I have practicing deep breathing techniques for a while now and I swear by its effects on calming the mind.
May I dare to say that keep our mobile phone off for major part of the day is the first step towards calm mind!! On a serious note, living in the present and not worrying about future and dwelling of past is the way out.
If you’re an empath and with a narcissist, and the narcissist isn’t able to see themself for what they really are and treat their disorder like alcoholism, then I just don’t see any way to have a healthy relationship. You’ll continue to give all, and the narcissist will continue to take more than you are able to give. Unless the narcissist is actively working in therapy and possibly on medication, then your odds of success are bleak to say the least. As with alcoholism, the first step is to admit you have a problem, and then live day by day, emotion by emotion, decision by decision, reaction by reaction in sobriety. It’s a life long journey that will require therapy, immense dedication, determination and work to keep in check. Everything a narcissist in recovery does requires taking personal accountability with each thought, action and reaction, and when in crisis, having a sponsor to reach out to. When your spouse makes a decision to do something that makes you feel like you are losing control, or you start to spin a false reality about their motives and intentions, you have to have a person to go to who can tell you the hard truth and bring you back to reality. Right now, that person can’t be my spouse, but I hope that someday it will be.
Loving relationships take effort. The experts suggested these tips for making love last.
Manage conflict. In her clinical work and research on happy couples, Dubinsky has found that all couples have conflict. But it’s how they deal with conflict that counts. When a compromise doesn’t seem possible, the key is to manage conflict and fight fair. This includes not hitting below the belt, listening to your partner and speaking clearly and directly, she said. “Resist the urge to bring up prior events that may help you prove your point.” Staying on track prevents an argument from escalating. Consider your partner’s point of view, and how they might interpret yours, she said. ““We don’t have to agree, but we must work to understand.”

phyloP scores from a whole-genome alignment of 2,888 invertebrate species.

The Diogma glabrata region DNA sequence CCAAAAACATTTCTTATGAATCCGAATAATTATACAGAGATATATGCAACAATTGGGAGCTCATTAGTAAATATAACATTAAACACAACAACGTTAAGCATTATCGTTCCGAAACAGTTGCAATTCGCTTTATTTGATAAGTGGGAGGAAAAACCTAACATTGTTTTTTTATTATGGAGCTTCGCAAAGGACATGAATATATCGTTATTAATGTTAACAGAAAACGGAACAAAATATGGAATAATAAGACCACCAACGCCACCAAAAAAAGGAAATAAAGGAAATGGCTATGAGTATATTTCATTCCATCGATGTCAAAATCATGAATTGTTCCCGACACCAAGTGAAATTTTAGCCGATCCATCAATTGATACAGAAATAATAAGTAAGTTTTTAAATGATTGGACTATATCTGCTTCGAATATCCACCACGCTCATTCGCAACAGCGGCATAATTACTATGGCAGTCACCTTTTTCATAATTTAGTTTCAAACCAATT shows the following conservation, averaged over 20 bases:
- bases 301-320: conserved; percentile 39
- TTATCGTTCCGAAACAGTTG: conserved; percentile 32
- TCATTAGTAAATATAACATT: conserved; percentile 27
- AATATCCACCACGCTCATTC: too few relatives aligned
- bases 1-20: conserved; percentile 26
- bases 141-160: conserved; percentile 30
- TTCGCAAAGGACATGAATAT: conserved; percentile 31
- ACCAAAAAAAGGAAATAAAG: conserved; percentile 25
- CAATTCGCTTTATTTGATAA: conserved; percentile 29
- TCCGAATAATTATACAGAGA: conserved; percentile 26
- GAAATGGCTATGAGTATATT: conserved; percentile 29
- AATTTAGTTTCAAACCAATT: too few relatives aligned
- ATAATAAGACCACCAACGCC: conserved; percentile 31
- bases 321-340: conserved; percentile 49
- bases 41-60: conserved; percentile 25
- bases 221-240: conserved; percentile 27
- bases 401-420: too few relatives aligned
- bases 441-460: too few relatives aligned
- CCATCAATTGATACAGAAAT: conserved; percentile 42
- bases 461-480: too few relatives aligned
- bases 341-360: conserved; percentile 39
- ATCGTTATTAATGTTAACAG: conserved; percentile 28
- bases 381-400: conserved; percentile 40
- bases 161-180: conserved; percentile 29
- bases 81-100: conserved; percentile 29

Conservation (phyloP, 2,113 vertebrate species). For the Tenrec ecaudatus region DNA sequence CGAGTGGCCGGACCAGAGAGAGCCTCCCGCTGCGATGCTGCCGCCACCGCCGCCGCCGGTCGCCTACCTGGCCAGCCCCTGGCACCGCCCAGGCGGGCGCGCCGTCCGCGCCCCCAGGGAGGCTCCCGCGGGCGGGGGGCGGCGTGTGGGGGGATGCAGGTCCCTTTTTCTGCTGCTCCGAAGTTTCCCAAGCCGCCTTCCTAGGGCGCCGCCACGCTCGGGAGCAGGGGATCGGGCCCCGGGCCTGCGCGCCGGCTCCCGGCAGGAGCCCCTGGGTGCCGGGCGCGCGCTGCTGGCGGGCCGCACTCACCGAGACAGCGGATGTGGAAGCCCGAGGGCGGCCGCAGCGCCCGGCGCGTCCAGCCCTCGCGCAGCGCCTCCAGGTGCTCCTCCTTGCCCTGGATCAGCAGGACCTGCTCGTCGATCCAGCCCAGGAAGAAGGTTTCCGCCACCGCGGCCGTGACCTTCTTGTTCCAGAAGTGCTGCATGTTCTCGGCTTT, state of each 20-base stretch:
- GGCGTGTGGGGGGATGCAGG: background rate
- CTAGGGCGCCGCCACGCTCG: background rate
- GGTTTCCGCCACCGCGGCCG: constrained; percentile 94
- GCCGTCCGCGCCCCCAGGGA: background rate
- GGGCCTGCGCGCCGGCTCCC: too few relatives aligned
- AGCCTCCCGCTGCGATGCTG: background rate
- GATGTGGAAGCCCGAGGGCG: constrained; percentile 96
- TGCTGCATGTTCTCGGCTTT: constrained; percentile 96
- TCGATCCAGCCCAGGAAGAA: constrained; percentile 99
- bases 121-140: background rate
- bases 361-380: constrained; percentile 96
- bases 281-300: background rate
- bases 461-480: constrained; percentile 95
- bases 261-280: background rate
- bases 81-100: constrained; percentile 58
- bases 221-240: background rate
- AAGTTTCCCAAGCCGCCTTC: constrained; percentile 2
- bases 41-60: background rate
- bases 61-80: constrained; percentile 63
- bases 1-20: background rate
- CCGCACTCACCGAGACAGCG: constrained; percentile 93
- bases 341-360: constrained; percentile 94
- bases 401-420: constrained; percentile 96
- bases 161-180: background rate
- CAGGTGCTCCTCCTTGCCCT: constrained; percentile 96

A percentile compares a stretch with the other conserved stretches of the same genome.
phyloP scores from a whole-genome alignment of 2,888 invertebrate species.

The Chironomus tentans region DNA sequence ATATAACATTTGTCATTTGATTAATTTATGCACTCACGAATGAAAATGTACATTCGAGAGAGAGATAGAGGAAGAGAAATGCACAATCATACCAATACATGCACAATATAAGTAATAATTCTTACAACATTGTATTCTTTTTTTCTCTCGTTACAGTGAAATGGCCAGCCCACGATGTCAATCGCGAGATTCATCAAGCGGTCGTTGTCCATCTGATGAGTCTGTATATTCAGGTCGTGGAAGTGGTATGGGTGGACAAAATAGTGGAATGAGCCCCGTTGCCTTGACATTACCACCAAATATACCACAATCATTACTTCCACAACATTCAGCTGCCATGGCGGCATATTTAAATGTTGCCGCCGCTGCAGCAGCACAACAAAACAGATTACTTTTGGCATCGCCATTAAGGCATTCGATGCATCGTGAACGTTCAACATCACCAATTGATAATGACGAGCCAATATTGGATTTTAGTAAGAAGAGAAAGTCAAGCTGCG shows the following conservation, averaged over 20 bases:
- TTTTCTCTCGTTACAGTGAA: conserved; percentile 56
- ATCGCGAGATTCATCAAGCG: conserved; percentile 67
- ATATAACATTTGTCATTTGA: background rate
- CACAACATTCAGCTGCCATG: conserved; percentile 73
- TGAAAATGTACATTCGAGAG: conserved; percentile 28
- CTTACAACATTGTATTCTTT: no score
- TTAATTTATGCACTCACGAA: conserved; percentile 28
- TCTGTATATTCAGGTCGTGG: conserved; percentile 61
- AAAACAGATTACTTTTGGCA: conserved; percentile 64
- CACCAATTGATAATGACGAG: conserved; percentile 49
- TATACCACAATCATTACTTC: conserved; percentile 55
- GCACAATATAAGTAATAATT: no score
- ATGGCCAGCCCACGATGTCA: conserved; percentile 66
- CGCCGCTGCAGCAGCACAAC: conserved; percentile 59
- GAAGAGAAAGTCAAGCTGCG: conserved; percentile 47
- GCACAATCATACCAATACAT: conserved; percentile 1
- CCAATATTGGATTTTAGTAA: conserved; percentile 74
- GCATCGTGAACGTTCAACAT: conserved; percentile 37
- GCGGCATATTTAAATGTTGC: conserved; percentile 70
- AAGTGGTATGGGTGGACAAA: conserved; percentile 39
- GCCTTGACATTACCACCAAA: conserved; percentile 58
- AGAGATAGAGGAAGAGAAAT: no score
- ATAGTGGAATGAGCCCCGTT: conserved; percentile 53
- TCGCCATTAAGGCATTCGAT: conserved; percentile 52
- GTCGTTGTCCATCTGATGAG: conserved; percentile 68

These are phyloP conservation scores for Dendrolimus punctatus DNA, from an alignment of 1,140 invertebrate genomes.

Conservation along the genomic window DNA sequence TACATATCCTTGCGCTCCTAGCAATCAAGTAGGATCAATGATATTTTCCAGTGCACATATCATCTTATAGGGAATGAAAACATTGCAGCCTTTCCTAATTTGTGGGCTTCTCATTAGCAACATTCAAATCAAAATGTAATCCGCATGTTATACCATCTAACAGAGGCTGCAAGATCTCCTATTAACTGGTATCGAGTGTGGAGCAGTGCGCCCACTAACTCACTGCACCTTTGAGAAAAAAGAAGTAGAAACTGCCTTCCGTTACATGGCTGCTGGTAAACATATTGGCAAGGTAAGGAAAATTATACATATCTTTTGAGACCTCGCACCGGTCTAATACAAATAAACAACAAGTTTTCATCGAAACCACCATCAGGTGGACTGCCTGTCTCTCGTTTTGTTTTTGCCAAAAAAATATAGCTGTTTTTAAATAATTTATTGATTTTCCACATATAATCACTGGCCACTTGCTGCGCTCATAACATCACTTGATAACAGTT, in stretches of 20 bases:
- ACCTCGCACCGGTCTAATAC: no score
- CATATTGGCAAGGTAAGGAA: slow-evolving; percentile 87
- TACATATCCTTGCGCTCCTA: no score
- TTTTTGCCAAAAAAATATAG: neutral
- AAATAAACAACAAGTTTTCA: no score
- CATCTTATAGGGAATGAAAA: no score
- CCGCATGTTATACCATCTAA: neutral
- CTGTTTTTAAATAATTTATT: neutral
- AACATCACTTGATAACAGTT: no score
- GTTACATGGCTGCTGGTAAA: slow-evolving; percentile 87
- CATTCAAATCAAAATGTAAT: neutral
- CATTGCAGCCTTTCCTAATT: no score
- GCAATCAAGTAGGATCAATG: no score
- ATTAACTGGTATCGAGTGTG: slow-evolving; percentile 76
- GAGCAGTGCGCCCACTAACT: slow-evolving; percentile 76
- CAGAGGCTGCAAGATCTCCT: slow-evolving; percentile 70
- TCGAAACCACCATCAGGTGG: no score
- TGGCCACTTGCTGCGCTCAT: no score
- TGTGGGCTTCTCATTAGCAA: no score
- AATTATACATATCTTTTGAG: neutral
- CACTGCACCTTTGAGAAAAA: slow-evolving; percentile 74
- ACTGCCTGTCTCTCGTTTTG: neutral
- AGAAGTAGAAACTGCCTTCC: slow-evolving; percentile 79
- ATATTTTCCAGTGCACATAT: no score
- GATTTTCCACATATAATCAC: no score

Have a strong foundation. “Your interests, opinions and experiences can change as you grow. But if you share the same core belief systems, you will have a platform from which to build a strong relationship,” Rastogi said.
Ask about your partner’s day, and actually listen. “Offering a solution is not always necessary. Listening always is,” Dubinsky said.
Carve out quality time. “This does not have to be an elaborate date or a vacation; sometimes just going to bed a little early, turning off the television, and connecting can go a long way,” Hansen said.
Have your own passions. “We are all multifaceted, complex creatures. Your partner will never be able to match all your needs and interests. It is OK to pursue some separate activities, either individually, or with friends, apart from your partner,” Rastogi said.
Perform nice acts daily. “Show your partner that you care with small gestures,” such as a compliment, Dubinsky said. These seemingly small acts make a big difference. Similarly, when your partner does something kind, let them know, she said.
Dream together. “Knowing what you both want out of life and working together to make those dreams a reality will strengthen the bond in your marriage,” Hansen said. Discuss your relationship goals and how you’ll accomplish them at least once a year.
Respect your differences. Partners will always have differences. “The strongest couples manage their differences without becoming over-reactive, and without disengaging from each other,” Rastogi said.
Embrace your partner’s individuality. The idiosyncrasies we once fell in love with can frustrate us today, Hansen said. But it’s important to let your partner be themselves. “To help with this, make a list of all your partner’s positive qualities, characteristics and behaviors,” and keep it on your phone for regular reminders, she said.
Consider counseling. According to Dubinsky, “Too many couples wait until it’s too late or view therapy as sign of failure. Couples therapy can take a strength-based approach to help you identify the strengths in your relationship and help you translate those strengths into areas that are more difficult.”
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